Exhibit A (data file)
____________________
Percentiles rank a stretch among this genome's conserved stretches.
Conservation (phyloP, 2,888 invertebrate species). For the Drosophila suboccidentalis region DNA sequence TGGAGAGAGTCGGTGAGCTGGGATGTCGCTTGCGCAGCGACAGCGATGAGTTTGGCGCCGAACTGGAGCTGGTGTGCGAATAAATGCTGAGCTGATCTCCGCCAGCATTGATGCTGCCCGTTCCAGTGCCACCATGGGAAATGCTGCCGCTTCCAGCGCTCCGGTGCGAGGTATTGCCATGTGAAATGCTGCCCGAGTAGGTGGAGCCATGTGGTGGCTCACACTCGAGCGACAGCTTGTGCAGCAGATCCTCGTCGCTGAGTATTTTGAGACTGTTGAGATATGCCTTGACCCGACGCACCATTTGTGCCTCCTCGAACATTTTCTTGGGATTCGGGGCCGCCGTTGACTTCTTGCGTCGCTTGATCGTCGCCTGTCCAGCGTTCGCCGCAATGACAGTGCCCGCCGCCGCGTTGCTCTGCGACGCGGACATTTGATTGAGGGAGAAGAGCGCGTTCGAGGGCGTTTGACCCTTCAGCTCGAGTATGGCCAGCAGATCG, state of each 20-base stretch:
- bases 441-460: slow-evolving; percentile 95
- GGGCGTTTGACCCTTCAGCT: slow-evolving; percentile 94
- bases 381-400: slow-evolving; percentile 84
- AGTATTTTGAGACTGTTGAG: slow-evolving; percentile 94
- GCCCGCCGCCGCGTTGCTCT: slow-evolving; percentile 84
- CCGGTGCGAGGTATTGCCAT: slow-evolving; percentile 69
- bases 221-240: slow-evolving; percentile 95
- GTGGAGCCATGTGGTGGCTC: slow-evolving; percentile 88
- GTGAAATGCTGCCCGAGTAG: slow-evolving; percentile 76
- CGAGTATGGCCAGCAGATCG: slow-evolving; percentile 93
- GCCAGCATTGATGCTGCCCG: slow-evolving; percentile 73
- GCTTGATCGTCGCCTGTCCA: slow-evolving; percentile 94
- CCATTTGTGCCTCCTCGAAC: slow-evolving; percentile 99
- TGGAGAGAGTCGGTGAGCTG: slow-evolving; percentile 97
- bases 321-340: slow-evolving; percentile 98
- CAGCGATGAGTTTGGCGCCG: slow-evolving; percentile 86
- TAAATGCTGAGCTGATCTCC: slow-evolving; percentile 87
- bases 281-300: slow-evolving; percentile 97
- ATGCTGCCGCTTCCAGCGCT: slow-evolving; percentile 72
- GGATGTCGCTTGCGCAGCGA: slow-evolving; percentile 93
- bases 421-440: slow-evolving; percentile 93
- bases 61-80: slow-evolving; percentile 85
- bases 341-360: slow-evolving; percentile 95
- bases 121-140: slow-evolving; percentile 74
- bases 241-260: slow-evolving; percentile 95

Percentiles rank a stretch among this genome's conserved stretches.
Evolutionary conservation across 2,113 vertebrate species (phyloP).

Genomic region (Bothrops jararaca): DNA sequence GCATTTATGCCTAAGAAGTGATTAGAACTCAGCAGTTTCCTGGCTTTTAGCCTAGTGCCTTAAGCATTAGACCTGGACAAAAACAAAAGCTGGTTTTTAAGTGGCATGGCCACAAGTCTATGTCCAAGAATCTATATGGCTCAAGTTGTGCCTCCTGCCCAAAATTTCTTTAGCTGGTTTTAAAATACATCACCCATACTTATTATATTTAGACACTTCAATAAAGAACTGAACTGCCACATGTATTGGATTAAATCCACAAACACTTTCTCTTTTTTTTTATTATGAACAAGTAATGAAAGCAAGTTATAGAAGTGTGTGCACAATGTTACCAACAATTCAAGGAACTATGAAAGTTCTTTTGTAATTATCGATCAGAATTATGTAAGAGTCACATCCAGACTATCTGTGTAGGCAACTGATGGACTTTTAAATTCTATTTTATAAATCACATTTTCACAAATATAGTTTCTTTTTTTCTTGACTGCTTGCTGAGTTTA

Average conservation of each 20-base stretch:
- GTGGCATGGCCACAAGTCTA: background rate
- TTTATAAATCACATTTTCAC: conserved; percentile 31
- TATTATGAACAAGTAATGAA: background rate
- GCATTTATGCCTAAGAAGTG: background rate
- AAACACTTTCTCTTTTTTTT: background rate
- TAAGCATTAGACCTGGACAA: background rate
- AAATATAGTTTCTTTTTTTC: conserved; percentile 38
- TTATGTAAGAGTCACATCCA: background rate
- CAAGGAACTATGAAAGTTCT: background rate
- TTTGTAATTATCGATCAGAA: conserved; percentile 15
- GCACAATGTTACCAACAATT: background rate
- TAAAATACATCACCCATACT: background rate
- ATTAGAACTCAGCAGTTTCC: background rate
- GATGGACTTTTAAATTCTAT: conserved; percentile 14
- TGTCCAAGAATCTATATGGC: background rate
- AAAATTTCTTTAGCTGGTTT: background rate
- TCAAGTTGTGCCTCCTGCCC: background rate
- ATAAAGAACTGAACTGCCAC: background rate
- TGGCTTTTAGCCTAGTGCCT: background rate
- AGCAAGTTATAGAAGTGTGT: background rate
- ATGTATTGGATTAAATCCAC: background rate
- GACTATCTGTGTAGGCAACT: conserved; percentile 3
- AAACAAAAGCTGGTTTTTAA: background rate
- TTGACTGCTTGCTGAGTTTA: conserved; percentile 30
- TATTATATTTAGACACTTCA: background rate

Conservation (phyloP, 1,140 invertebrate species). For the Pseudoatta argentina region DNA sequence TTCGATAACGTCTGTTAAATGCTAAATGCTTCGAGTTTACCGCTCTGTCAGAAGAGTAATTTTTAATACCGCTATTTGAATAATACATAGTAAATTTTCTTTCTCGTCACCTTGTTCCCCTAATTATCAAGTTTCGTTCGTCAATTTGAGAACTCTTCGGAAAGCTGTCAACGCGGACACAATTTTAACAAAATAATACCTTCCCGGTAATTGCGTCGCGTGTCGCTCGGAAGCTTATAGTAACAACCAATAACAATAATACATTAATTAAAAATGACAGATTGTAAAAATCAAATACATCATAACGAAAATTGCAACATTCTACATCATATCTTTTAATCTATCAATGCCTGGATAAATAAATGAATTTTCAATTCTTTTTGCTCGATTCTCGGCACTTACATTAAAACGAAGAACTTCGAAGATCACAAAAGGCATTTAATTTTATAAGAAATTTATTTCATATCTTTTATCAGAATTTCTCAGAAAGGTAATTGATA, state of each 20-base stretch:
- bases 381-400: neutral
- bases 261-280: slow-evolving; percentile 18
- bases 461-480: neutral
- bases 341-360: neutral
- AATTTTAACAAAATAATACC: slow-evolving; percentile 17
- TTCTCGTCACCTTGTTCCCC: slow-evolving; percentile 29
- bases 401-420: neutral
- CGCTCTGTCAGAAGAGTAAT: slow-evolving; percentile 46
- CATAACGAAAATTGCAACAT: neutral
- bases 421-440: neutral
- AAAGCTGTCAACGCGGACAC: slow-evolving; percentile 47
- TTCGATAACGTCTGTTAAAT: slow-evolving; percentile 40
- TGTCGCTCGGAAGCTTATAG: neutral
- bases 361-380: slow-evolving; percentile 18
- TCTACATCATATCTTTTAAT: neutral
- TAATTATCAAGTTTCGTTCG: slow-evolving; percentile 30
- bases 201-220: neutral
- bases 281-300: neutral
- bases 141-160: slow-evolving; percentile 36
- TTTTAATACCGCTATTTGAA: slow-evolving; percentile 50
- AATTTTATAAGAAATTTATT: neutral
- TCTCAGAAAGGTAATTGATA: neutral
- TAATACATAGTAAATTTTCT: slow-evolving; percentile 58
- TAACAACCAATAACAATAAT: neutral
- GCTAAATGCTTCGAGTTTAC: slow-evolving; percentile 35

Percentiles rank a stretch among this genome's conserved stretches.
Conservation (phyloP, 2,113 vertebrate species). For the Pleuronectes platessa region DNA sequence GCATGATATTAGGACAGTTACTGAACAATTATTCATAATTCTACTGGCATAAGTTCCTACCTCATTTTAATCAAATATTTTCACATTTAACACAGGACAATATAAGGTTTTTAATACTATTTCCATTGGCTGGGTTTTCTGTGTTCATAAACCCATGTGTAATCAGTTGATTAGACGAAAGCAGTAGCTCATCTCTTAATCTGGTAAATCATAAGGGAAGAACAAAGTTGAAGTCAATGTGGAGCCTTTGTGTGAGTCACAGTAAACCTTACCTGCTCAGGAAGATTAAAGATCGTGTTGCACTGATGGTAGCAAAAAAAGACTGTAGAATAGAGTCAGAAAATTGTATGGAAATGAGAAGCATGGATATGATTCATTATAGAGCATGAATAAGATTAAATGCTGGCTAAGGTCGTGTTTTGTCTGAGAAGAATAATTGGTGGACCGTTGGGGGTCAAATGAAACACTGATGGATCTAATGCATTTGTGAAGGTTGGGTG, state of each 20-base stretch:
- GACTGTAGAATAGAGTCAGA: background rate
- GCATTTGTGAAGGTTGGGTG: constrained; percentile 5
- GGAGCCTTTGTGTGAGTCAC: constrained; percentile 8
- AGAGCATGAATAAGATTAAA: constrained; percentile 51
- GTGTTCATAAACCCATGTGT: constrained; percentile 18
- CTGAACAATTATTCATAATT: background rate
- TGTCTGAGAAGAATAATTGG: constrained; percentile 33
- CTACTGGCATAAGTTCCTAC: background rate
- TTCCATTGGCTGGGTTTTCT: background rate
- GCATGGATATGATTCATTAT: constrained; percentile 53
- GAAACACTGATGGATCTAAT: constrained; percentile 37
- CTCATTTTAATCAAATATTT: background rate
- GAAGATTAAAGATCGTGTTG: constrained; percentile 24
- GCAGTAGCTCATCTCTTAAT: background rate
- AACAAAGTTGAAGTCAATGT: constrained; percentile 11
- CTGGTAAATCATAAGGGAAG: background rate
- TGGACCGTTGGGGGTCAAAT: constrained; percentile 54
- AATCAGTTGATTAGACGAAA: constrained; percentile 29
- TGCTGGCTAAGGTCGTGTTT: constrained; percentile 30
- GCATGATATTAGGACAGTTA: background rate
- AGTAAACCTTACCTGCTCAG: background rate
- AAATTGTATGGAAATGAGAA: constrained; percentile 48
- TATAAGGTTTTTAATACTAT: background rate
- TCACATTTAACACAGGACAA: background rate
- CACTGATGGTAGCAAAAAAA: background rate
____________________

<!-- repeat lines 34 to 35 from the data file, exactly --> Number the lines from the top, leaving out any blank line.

- TATTATGAACAAGTAATGAA: background rate
- GCATTTATGCCTAAGAAGTG: background rate